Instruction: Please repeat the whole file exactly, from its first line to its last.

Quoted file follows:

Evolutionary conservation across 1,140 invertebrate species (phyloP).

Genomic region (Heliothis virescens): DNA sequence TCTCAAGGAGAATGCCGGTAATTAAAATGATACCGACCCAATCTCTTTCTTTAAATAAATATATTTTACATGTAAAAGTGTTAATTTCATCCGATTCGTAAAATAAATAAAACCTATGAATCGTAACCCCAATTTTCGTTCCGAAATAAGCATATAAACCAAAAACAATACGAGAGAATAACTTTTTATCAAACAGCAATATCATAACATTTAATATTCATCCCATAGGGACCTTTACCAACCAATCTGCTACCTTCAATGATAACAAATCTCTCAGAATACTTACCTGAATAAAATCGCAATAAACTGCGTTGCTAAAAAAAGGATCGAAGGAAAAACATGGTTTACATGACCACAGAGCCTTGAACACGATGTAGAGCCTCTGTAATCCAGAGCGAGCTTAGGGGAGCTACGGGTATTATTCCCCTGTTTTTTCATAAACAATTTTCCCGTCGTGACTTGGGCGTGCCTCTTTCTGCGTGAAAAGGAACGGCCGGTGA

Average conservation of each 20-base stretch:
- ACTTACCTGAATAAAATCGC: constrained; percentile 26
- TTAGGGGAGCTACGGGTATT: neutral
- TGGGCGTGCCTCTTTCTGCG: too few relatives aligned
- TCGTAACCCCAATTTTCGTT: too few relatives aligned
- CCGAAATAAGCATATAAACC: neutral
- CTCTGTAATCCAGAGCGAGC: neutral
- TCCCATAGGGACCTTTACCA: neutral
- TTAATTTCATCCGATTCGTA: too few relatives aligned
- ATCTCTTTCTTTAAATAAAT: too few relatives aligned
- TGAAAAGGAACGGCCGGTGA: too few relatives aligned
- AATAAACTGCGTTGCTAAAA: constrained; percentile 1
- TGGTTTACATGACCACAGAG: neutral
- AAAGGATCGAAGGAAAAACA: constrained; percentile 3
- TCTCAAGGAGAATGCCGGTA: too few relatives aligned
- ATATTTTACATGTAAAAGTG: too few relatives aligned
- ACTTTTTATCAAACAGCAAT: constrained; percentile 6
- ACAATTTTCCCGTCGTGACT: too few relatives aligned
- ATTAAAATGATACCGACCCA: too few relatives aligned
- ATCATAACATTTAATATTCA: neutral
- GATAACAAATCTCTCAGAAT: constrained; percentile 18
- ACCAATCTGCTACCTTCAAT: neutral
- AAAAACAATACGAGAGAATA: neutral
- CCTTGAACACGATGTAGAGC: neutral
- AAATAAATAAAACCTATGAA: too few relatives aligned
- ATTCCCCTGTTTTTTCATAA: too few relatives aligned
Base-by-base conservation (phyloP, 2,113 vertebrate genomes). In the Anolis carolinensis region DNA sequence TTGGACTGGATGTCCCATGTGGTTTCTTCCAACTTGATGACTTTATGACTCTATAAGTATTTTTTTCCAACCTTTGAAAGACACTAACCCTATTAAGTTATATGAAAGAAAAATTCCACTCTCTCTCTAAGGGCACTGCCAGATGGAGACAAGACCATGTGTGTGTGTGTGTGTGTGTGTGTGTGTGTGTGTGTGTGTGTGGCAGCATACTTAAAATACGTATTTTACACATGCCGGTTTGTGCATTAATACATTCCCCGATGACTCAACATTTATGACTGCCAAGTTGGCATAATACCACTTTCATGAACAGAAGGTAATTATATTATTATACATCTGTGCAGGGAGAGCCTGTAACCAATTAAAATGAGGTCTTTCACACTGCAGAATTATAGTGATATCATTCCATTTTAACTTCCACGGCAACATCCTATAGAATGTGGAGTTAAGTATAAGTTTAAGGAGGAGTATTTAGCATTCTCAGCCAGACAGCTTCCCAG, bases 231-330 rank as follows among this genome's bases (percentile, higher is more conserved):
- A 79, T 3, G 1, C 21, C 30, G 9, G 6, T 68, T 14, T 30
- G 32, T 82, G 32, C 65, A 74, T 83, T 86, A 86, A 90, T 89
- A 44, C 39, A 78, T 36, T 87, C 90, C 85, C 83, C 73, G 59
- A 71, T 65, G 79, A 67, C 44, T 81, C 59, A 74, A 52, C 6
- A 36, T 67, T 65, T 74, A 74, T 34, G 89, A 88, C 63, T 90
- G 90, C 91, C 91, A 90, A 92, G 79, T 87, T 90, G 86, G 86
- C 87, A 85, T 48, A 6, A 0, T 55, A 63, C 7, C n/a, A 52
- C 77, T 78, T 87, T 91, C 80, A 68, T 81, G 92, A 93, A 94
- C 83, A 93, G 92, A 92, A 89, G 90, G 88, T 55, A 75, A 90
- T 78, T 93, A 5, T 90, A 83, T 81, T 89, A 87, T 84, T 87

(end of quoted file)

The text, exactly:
Evolutionary conservation across 1,140 invertebrate species (phyloP).

Genomic region (Heliothis virescens): DNA sequence TCTCAAGGAGAATGCCGGTAATTAAAATGATACCGACCCAATCTCTTTCTTTAAATAAATATATTTTACATGTAAAAGTGTTAATTTCATCCGATTCGTAAAATAAATAAAACCTATGAATCGTAACCCCAATTTTCGTTCCGAAATAAGCATATAAACCAAAAACAATACGAGAGAATAACTTTTTATCAAACAGCAATATCATAACATTTAATATTCATCCCATAGGGACCTTTACCAACCAATCTGCTACCTTCAATGATAACAAATCTCTCAGAATACTTACCTGAATAAAATCGCAATAAACTGCGTTGCTAAAAAAAGGATCGAAGGAAAAACATGGTTTACATGACCACAGAGCCTTGAACACGATGTAGAGCCTCTGTAATCCAGAGCGAGCTTAGGGGAGCTACGGGTATTATTCCCCTGTTTTTTCATAAACAATTTTCCCGTCGTGACTTGGGCGTGCCTCTTTCTGCGTGAAAAGGAACGGCCGGTGA

Average conservation of each 20-base stretch:
- ACTTACCTGAATAAAATCGC: constrained; percentile 26
- TTAGGGGAGCTACGGGTATT: neutral
- TGGGCGTGCCTCTTTCTGCG: too few relatives aligned
- TCGTAACCCCAATTTTCGTT: too few relatives aligned
- CCGAAATAAGCATATAAACC: neutral
- CTCTGTAATCCAGAGCGAGC: neutral
- TCCCATAGGGACCTTTACCA: neutral
- TTAATTTCATCCGATTCGTA: too few relatives aligned
- ATCTCTTTCTTTAAATAAAT: too few relatives aligned
- TGAAAAGGAACGGCCGGTGA: too few relatives aligned
- AATAAACTGCGTTGCTAAAA: constrained; percentile 1
- TGGTTTACATGACCACAGAG: neutral
- AAAGGATCGAAGGAAAAACA: constrained; percentile 3
- TCTCAAGGAGAATGCCGGTA: too few relatives aligned
- ATATTTTACATGTAAAAGTG: too few relatives aligned
- ACTTTTTATCAAACAGCAAT: constrained; percentile 6
- ACAATTTTCCCGTCGTGACT: too few relatives aligned
- ATTAAAATGATACCGACCCA: too few relatives aligned
- ATCATAACATTTAATATTCA: neutral
- GATAACAAATCTCTCAGAAT: constrained; percentile 18
- ACCAATCTGCTACCTTCAAT: neutral
- AAAAACAATACGAGAGAATA: neutral
- CCTTGAACACGATGTAGAGC: neutral
- AAATAAATAAAACCTATGAA: too few relatives aligned
- ATTCCCCTGTTTTTTCATAA: too few relatives aligned
Base-by-base conservation (phyloP, 2,113 vertebrate genomes). In the Anolis carolinensis region DNA sequence TTGGACTGGATGTCCCATGTGGTTTCTTCCAACTTGATGACTTTATGACTCTATAAGTATTTTTTTCCAACCTTTGAAAGACACTAACCCTATTAAGTTATATGAAAGAAAAATTCCACTCTCTCTCTAAGGGCACTGCCAGATGGAGACAAGACCATGTGTGTGTGTGTGTGTGTGTGTGTGTGTGTGTGTGTGTGTGTGGCAGCATACTTAAAATACGTATTTTACACATGCCGGTTTGTGCATTAATACATTCCCCGATGACTCAACATTTATGACTGCCAAGTTGGCATAATACCACTTTCATGAACAGAAGGTAATTATATTATTATACATCTGTGCAGGGAGAGCCTGTAACCAATTAAAATGAGGTCTTTCACACTGCAGAATTATAGTGATATCATTCCATTTTAACTTCCACGGCAACATCCTATAGAATGTGGAGTTAAGTATAAGTTTAAGGAGGAGTATTTAGCATTCTCAGCCAGACAGCTTCCCAG, bases 231-330 rank as follows among this genome's bases (percentile, higher is more conserved):
- A 79, T 3, G 1, C 21, C 30, G 9, G 6, T 68, T 14, T 30
- G 32, T 82, G 32, C 65, A 74, T 83, T 86, A 86, A 90, T 89
- A 44, C 39, A 78, T 36, T 87, C 90, C 85, C 83, C 73, G 59
- A 71, T 65, G 79, A 67, C 44, T 81, C 59, A 74, A 52, C 6
- A 36, T 67, T 65, T 74, A 74, T 34, G 89, A 88, C 63, T 90
- G 90, C 91, C 91, A 90, A 92, G 79, T 87, T 90, G 86, G 86
- C 87, A 85, T 48, A 6, A 0, T 55, A 63, C 7, C n/a, A 52
- C 77, T 78, T 87, T 91, C 80, A 68, T 81, G 92, A 93, A 94
- C 83, A 93, G 92, A 92, A 89, G 90, G 88, T 55, A 75, A 90
- T 78, T 93, A 5, T 90, A 83, T 81, T 89, A 87, T 84, T 87